Tackling Fake News With Media Literacy: A Lesson From Ukraine

media literacy and fake news

In an effort to challenge fake news, propaganda, disinformation, and hate speech in the media, schools in Ukraine have been teaching students media literacy skills. This programme was initiated following the war in eastern Ukraine, which saw government forces in conflict with Russian-backed separatists. The war led to a rise in propaganda and disinformation in the media. The aim of these media and web literacy classes is to ensure that Ukrainian citizens are armed with the skills and resources to tell fact from opinion. This will ensure that people can make decisions with their best interests at heart, rather than the interests of those propped up by the media.

Given the impressive results achieved by this programme, it may make sense to include such classes across many other countries. We could all benefit from being more media literate. After all, informed citizens who can think critically are able to enact the most social change.

The Importance of Web and Media Literacy

The global education organisation IREX set up the Learn to Discern programme in 2015, following Russia’s annexation of Crimea. The programme is funded by the US and UK embassies in Ukraine. Fact-checkers, journalists, and teachers devised the lesson plans, which were trialled in 50 schools. In 2018, students in four Ukrainian cities attended classes on how to spot disinformation, propaganda, and hate speech in the media. Students study a range of issues, such as:

  • The implications of word choices
  • Manipulated images
  • Doctored videos
  • Opinions communicated as facts
  • Hateful speech
  • Omission of information

According to a report from IREX, students in 8th and 9th grades who received media literacy training were more adept at identifying hate speech and false information compared to their counterparts who weren’t provided with this media literacy education. Compared to a control group, the report revealed that these students were:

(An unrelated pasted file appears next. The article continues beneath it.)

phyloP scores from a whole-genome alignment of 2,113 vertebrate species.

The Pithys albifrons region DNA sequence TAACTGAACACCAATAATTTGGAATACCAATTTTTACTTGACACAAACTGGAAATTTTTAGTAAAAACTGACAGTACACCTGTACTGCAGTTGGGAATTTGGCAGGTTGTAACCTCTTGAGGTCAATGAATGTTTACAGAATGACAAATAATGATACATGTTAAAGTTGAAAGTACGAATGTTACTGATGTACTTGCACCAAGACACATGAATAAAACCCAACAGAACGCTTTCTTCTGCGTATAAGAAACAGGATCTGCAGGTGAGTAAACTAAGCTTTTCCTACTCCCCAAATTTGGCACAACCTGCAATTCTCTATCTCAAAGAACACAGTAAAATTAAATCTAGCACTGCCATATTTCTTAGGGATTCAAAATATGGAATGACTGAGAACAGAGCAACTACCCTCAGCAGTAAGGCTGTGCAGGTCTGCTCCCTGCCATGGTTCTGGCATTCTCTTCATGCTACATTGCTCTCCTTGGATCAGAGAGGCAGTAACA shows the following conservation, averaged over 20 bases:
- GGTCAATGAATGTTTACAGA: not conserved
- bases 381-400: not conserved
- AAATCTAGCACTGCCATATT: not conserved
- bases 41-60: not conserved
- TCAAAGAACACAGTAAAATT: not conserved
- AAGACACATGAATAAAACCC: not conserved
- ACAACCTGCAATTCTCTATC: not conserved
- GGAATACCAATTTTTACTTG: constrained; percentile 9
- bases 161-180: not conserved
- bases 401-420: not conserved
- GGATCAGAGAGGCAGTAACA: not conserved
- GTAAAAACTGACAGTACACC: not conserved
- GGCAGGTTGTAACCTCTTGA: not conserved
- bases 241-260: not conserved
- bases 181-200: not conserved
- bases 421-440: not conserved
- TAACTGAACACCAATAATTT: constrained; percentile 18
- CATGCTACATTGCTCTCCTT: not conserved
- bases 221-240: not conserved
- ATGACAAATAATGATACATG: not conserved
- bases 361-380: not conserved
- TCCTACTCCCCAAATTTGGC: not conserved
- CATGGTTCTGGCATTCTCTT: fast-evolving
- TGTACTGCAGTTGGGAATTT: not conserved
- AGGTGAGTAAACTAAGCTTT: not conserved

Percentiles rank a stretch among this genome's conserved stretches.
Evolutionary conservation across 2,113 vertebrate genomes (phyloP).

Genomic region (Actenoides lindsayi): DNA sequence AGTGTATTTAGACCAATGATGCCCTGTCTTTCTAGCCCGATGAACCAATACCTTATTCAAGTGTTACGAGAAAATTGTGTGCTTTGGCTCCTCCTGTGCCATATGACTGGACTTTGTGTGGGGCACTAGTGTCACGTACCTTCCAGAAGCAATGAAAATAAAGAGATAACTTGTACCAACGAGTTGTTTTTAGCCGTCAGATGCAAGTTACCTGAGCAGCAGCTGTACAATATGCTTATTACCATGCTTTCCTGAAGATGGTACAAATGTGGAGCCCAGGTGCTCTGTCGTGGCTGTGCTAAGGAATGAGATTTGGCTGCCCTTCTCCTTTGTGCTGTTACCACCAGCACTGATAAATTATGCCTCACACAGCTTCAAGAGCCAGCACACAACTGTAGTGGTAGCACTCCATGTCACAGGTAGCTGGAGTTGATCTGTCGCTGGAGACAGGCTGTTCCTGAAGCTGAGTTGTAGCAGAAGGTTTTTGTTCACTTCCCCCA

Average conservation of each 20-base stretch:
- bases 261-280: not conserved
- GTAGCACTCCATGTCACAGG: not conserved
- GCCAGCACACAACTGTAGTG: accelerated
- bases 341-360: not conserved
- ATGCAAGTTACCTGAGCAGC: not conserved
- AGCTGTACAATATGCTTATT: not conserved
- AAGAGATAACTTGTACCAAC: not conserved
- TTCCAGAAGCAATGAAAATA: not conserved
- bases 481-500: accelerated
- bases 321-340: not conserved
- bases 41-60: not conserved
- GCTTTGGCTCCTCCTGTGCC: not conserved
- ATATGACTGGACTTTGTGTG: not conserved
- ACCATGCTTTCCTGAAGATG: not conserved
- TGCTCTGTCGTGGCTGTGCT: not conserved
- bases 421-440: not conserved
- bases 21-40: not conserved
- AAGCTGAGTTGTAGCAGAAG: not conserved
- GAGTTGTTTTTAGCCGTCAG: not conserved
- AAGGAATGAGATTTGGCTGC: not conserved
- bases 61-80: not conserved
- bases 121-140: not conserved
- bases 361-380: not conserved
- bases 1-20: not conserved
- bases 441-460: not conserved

• Twice as likely to discern hate speech
  • 18% better at spotting fake news
  • 16% better at differentiating between facts and opinions
  • 14% more knowledgeable about the news media industry

The Learn to Discern programme is now being implemented in hundreds of schools across Ukraine. When students were asked what their most memorable lessons were, they tended to mention those lessons that involved media literacy education.

How Fake News Affects Democracy

Mike Caulfield, who leads a digital literacy initiative for the American Association of State Colleges and Universities, points out: “Often places that are the most vulnerable [to disinformation] are where large social divisions are being actively exploited by bad actors.”

But of course, we are all susceptible to disinformation. And our ability to be swayed by the media can have a significant impact on the democratic process. This has been highlighted in countless instances, in a wide range of political contexts, across many different countries. Let’s take a look at two particularly emphatic examples.

One study found that US President Donald Trump might owe his 2016 election win due to the spread of fake news on Twitter. This is because pro-Trump fake news seemed to persuade key voters to vote for him over presidential candidate Hilary Clinton.

Misinformation (false information that is non-deliberately spread), disinformation (false information that is deliberately spread), hoaxes, and fake news can spread quickly and easily on social media due to information overload, as well as the limited attention span of users. The ability to fact-check questionable sources, which the Learn to Discern programme teaches, is crucial for news consumption.

Russia is a prime example of a country that uses fake news to its advantage. As a case in point, a report from the Swedish Institute of International Affairs showed that Russia had coordinated a campaign over a two-year period to influence decision-making in Sweden through the spread of disinformation, propaganda, and false documents. This false information was disseminated during debates about whether Sweden should move closer to NATO. Sebastian Åsberg, one of the co-authors of the report, stated that the main motive for targeting Sweden was to minimise the role of NATO in the Baltic region, as this had implications for Russia.

When the public easily falls prey to misinformation and disinformation, the consequences can be highly detrimental and far-reaching. However, when people are equipped with media knowledge and web literacy skills, they can be a powerful force for positive change. In light of the Learn to Discern programme, Caulfield says, “The takeaway is, let’s have a real national discussion about how to do this right in the United States.” We can go one step further, though, by calling for media literacy to be taught across the globe. Every individual needs these skills.

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